What is Cider?

The term cider actually means two things here in North America. It can be Sweet Cider (Soft Cider) or Hard Cider. Sweet cider is the raw fresh juice from pressed apples. It is usually a blend of apples produced from quality, clean apples picked from the tree. This raw, fresh juice is then lightly treated using special technology to remove any potential pathogens from the juice and then bottled for consumption.

So what is apple juice if sweet cider is the juice from apples? In Europe and the United Kingdom, there is no difference. Apple juice is the fresh juice from apples. But North America, sweet cider is the fresh juice from apples, minimally treated and processed. Apple juice in the store is fresh juice from apples that has been processed, filtered and treated. Additional sweeteners and water is then added.

Hard cider is the alcoholic beverage produced by fermenting fresh sweet cider. In Europe and the United Kingdom, they simply call this cider!


As long as humankind has collected and/or cultivated apples -- thousands of years -- they have fermented the fresh juice to produce hard cider. By fermenting the juice to produce an alcoholic beverage, humankind was able to preserve the juice until the next harvest.  This alcoholic beverage was usually safer than the local water source. Plus, if it was made well and consumed in small quantities, you felt better when drinking it. By the dawn of the Roman Empire, the favourite beverages of its citizens were hard cider, wine and beer.

By Victorian times in England, cider was the most important beverage. Labourers working in the fields were able to guarantee that a portion of their wages were paid in cider. In exchange for working  in  the fields, a labourer was given cider at lunch with their meals and at the end of the working day, along with a paid wage. English Lords had to make sure they produced a good quality and quantity of cider each year to attract the best labourers and quench their thirst.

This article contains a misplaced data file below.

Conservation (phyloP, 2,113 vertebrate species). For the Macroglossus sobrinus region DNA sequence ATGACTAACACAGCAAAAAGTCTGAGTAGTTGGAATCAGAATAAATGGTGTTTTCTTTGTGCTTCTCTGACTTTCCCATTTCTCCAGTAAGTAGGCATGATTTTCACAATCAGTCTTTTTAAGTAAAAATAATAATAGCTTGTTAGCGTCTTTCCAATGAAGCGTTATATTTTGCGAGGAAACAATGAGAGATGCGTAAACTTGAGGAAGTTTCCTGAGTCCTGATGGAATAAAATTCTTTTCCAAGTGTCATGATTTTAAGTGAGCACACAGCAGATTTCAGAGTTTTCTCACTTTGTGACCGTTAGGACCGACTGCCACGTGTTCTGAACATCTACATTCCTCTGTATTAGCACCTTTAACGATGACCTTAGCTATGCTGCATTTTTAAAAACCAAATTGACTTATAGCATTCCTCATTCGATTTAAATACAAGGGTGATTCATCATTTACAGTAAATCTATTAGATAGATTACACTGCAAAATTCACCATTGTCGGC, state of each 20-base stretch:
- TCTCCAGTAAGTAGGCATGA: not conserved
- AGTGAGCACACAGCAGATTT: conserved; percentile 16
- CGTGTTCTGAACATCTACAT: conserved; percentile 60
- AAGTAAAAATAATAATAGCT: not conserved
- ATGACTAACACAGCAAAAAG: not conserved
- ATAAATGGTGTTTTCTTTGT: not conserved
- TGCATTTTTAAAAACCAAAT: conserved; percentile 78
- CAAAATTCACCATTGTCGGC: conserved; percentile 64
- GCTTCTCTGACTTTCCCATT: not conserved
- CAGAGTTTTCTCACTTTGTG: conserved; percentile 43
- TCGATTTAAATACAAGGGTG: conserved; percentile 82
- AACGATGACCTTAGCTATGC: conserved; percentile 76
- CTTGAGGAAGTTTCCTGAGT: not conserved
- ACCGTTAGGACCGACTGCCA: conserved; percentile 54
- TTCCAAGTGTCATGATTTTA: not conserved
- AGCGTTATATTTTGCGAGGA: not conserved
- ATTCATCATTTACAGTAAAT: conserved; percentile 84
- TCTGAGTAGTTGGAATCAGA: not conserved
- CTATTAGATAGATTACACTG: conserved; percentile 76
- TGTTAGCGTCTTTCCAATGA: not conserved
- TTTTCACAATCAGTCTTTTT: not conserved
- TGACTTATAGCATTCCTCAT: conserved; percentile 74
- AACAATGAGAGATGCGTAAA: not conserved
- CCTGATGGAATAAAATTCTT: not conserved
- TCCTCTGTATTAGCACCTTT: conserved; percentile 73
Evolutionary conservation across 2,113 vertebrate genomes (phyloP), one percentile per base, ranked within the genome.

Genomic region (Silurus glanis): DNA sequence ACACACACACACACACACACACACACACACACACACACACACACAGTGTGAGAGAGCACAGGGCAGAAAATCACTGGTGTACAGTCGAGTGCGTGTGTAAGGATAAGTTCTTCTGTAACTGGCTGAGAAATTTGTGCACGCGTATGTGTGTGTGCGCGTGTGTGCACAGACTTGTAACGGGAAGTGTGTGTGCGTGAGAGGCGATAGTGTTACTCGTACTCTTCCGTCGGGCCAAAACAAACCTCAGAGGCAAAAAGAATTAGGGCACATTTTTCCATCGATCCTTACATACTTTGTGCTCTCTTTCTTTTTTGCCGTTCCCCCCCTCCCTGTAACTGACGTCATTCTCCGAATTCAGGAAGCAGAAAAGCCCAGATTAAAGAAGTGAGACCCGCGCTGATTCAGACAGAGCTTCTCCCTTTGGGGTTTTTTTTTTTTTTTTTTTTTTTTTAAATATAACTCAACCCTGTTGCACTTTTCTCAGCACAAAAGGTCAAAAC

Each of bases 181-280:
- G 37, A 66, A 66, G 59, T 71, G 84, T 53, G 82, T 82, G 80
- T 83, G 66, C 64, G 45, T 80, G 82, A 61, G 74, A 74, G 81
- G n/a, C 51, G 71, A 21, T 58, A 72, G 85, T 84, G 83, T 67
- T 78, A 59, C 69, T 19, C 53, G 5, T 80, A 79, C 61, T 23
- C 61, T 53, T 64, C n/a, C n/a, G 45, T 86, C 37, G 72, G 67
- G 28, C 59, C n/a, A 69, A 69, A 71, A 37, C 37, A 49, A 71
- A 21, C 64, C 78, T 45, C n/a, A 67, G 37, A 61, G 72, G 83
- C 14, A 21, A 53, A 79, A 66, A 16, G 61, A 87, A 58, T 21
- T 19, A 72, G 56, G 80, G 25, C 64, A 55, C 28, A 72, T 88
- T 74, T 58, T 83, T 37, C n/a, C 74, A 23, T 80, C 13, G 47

With the discovery and settlement of the New World, French and English settlers brought with them their taste for and knowledge of cider. When a settler arrived at their new home, the first thing they did was clear the land for farming. The area picked for a house to be built was then staked out and before a nail was hammered, apple seeds from the Old World were planted to start an apple orchard beside the coming house. It would, after all, take nearly 15 to 20 years before those trees would be producing a quantity of apples. It was usually the next generation of the family that would see that harvest of fruit. Throughout North America, apples and cider were an important part of everyday life. A culture and heritage evolved where by each fall, all the neighbouring families in an area would work together to quickly harvest all the apples on each farm. The fruit was either placed in burlap sacks to be pressed into juice later, immediately pressed into juice, or gently packed in wooden barrels for local towns, cities, or even other countries. Most of the fruit was kept on the farm to be pressed and fermented into cider for the year and stored in barrels in the house cellar. This tradition still takes place today on some small farms all over the world, wherever apples are grown.

At its peak in the 19th century, cider production and consumption was a major agricultural activity throughout much of North America. The cider produced was of such good quality that it was served in New York City dining establishments as "local Champagne." By the early 20th century, modern agriculture was starting to produce so much grain that local millers needed to find other uses for the excess grain they had besides grinding into flour. At this time, most millers started producing beer and spirits with this excess grain. Because grain is easily stored and does not perish like apples, it was easier and cheaper to make into beer as needed. Prohibition during the 1930’s cleared out what was left of the cider industry. Once prohibition ended, the culture and history of cider was forgotten. Only in Quebec -- with its strong French culture and no prohibition -- did cider survive as a preferred beverage.

Today, cider is quickly gaining fame as the “old” new beverage and as a beer alternative. At Spirit Tree Estate Cidery, our goal is to produce an array of quality beverages for the discriminating consumer, and reignite the passion for hard cider that was so evident in the 19th century.